04.23.14 9:45 AM ET
David Moyes: The Vanity of Alex Ferguson
At the end of his long reign, King Lear was ultimately seduced by vanity. As he wrestled over the identity of his successor, one of Shakespeare’s most tragic characters allowed flattery to cloud his judgment.
Sir Alex Ferguson, the most successful manager in Manchester United history, made the same mistake when he retired last May after 26 record-breaking years. One of the world’s richest sports teams could have had its pick of the finest coaches anywhere on the planet, but Ferguson wasn’t interested in the leading candidates’ trophy hauls or win-ratios. He believed the only person capable of replicating his success was somebody exactly like him.
Ten months ago, he hurled David Moyes, a middling player who had never won a major trophy as a manager, into one of the most high-profile jobs in sport.
Ferguson had hand-picked a successor with the same blunt speaking style, the same old-fashioned values, and the same Scottish background—the two men were born at opposite ends of the Clyde tunnel in Glasgow.
United fans may have been surprised that glamorous alternatives such as Jose Mourinho, a dashing Portuguese trophy specialist, or Pep Guardiola, a legend at the Spanish club Barcelona, had been overlooked, but reverence for Ferguson largely silenced any complaints about “The Chosen One.”
After a miserable season in which last year’s Premier League champions slid down into seventh position and out of the European qualification places for the first time in more than 30 years, Moyes was fired on Tuesday. A resultant spike in the club’s value on the New York Stock Exchange underlined the widespread lack of faith in his ability to turn the team’s fortunes around.
Just like King Lear, Ferguson almost certainly feels “more sinn’d against than sinning,” but he is the only one to blame, according to some observers. The Glazers, United’s American owners, who have no experience of soccer, felt they had no option but to take the advice of the man who transformed United into one of the world’s biggest sporting brands. “To be honest, it was done when Alex said,” United’s executive vice chairman, Ed Woodward, later explained.
By fumbling that final big decision, Ferguson may have tarnished his legacy forever.
Only a handful of coaches have the inner certitude and leadership qualities required to lead a sporting empire like Manchester United. By Moyes’s own recollection, Ferguson might have recognized his mistake as soon as he anointed his friend.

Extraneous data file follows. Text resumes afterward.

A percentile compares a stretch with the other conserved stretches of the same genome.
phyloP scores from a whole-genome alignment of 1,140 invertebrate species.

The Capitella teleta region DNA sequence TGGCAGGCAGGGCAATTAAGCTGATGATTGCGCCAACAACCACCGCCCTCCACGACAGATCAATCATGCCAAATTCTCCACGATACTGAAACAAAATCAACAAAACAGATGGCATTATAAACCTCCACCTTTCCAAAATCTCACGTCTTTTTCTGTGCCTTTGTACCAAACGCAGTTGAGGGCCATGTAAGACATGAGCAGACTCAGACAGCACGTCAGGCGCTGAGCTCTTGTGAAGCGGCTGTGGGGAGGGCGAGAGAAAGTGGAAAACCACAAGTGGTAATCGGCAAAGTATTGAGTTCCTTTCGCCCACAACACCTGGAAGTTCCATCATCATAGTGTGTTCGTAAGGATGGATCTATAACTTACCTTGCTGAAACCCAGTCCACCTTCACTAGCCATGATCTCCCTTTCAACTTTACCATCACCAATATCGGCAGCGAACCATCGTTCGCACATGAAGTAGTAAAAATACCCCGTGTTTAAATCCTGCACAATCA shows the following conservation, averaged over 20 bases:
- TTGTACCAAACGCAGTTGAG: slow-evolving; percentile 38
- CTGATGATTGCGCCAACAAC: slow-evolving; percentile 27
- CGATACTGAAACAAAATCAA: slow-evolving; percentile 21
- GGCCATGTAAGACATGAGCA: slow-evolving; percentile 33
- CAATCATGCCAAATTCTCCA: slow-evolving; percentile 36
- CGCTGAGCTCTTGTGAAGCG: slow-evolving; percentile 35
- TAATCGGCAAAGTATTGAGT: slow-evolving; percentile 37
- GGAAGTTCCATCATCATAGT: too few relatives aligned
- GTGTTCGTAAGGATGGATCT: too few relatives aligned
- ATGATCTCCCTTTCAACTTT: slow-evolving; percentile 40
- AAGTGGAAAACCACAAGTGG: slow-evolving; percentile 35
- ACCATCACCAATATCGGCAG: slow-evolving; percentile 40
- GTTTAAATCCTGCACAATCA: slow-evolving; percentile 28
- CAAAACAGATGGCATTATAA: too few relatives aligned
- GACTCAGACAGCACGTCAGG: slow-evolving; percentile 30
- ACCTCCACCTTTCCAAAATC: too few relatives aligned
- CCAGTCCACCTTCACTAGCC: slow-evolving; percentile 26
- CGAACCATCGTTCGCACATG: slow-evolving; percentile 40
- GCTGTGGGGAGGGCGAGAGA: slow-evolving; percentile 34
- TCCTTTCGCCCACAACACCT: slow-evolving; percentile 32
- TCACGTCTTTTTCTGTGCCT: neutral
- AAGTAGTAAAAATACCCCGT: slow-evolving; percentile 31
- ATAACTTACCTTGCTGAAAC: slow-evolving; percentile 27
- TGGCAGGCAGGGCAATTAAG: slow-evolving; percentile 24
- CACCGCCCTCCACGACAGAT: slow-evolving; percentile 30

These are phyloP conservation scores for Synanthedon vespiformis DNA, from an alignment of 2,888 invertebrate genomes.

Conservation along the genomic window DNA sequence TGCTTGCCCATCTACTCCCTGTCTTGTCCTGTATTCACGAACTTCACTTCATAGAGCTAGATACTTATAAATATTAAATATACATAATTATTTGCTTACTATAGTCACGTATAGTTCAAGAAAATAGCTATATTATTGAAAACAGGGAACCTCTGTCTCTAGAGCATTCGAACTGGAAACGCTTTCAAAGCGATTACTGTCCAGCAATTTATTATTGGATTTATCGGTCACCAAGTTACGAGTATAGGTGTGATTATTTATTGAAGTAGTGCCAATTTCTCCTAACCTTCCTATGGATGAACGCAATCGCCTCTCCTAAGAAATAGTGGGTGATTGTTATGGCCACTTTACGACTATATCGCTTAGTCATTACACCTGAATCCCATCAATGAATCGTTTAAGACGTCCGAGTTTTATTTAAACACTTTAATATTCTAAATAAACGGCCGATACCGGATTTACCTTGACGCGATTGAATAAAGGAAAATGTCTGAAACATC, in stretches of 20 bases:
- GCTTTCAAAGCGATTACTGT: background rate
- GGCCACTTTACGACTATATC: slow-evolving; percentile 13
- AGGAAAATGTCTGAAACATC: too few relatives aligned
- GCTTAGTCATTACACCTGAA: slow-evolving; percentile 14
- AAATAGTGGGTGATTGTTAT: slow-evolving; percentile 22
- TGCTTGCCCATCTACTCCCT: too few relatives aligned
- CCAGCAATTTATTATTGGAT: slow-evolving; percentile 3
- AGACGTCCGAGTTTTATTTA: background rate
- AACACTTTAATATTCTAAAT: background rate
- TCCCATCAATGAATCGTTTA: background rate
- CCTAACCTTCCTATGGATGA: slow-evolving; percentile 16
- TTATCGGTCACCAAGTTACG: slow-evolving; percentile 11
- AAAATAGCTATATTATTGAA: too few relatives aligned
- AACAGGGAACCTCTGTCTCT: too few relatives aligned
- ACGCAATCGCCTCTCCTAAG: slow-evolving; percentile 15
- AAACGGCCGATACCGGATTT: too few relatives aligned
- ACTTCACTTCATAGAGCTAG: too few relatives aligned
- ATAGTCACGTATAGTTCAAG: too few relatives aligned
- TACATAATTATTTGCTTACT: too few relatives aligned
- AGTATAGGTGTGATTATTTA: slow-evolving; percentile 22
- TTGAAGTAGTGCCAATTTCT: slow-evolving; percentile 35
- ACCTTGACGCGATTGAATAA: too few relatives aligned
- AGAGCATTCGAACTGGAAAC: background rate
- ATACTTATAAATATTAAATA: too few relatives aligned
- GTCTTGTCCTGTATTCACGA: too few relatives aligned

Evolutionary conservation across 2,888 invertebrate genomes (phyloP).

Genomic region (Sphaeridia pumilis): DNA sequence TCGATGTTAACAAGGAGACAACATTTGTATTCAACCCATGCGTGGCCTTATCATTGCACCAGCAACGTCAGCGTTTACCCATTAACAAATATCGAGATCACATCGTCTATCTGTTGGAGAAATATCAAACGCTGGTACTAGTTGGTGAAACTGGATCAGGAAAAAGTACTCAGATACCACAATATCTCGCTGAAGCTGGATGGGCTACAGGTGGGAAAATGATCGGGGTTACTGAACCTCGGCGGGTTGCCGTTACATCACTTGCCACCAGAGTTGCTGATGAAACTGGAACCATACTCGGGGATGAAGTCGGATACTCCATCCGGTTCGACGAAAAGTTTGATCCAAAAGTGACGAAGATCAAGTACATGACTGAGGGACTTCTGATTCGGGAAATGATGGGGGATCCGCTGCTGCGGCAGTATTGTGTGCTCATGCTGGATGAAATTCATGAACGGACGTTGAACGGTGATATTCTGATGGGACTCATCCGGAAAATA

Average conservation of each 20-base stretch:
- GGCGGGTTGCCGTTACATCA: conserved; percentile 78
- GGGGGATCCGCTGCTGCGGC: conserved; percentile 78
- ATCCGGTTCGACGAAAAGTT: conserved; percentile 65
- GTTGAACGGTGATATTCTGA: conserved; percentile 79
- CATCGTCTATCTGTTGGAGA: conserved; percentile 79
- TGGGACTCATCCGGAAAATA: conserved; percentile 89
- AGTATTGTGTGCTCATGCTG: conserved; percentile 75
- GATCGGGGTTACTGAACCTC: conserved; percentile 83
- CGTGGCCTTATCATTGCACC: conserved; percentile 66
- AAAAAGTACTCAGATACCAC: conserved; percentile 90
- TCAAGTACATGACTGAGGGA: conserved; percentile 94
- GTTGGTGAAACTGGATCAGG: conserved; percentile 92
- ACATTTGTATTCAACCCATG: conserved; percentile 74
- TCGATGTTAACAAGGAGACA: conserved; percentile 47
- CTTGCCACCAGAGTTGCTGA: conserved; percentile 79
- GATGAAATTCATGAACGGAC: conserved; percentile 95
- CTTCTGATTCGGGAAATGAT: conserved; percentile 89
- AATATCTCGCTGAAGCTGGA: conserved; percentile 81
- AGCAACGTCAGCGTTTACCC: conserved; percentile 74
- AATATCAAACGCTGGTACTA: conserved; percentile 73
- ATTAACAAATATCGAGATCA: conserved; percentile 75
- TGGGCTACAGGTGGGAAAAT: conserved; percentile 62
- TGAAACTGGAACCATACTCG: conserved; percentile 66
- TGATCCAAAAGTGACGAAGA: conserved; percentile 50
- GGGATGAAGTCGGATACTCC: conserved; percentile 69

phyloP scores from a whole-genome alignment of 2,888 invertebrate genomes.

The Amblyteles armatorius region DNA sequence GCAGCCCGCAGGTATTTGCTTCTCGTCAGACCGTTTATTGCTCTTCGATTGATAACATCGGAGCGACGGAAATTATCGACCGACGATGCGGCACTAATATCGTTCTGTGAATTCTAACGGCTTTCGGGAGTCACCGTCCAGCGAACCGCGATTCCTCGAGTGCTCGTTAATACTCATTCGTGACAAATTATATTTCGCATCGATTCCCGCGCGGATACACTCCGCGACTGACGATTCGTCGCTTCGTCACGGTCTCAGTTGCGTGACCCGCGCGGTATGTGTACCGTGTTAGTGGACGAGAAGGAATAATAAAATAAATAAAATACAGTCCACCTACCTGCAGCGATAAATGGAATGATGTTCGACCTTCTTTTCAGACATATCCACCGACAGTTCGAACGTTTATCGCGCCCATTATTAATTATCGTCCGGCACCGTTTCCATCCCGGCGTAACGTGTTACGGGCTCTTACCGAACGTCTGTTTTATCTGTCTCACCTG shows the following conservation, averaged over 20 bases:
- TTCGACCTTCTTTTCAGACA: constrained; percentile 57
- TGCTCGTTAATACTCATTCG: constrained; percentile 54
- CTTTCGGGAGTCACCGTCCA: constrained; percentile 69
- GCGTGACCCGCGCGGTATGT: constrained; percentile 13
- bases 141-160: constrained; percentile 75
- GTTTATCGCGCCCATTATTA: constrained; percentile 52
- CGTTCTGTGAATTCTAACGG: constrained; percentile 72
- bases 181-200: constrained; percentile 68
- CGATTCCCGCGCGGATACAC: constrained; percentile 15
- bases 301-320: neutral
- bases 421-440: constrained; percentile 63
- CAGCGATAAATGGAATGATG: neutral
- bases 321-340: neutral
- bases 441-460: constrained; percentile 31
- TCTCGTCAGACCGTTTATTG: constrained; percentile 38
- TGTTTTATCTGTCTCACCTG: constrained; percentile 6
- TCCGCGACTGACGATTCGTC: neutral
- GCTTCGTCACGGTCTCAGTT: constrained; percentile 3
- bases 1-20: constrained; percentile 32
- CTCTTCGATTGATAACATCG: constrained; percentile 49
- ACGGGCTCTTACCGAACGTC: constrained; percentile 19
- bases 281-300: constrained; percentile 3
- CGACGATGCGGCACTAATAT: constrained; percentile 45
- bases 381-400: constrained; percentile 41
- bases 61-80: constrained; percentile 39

The former Everton manager spent his first weeks in the job telling anyone who would listen that he was in way over his head. That included a toe-curling account of the moment he was told he would be the next United boss.
“Sir Alex gave me a call and asked me to come to his house. I was expecting him to say, ‘I’m going to take one of your players’ or something else,” he said in July. “I went in and the first thing he said to me was, ‘I’m retiring.’ I said, ‘When?’ because he was never retiring, and he said, ‘Next week!’ His next words were, ‘You’re the next Manchester United manager.’ I didn’t get the chance to say yes or no. As you can imagine, the blood drained from my face. I was shocked.”
It was hardly a battle cry.
Moyes had been given the toughest job in football: following Sir Alex Ferguson, who won 38 trophies in a quarter of a century at the club. Anyone would have found that difficult, but Moyes never suggested he would be able to make the step up.
On a pre-season tour in Australia, a microphone set up in front of the new manager picked up the word “wow” during a five-minute video package capturing the club’s glorious past. “Taking over Manchester United, you think you can walk in there and breeze in and think you can do it easily?” he asked. “Of course not. There has to be an element of fear that comes with managing a club like Manchester United.”
The look of fear, which was etched on Moyes’s face inside Ferguson’s Cheshire mansion a year ago, remained in place as a shaky start to his tenure grew steadily worse as the season progressed. The club’s usual fluency on the pitch evaporated as it racked up a number of depressing records. This was the first time United lost home and away to Everton since the 1969-70 season, its first home defeat to West Bromwich Albion since 1978, and the first time it lost home and away to both of its fiercest rivals, Liverpool and Manchester City, in the Premier League era.
As these remarkable feats played out before him, Moyes looked powerless to effect any change. His substitutions had no impact, his halftime team talks were ineffective, and his on-field strategy remained dour. Robin van Persie, the club’s best player and top scorer in Ferguson’s last season, publicly questioned Moyes’s tactics in February, and players began briefing against him in March before a former player labeled him “out of his depth” on the club’s in-house television channel this week.
If Ferguson’s vanity led to the selection of Moyes, the egos in the United dressing room finished him off. They became increasingly difficult to manage for a man who had no great track record to cite, or experience at handling world-class talent. When Moyes asked players to watch videos of well-drilled players from his time at Everton, stars such as former captain Rio Ferdinand reportedly demanded to know what those players had ever won. More and more players had to be frozen out as Moyes struggled to keep a grip on the club.
The Glazers, who also own the Tampa Bay Buccaneers, were due in Manchester this week to discuss plans for a drastic overhaul of the team this summer. They may have been foolish enough to let Ferguson choose a successor in his own image, but they weren’t about to let him spend another $300 million.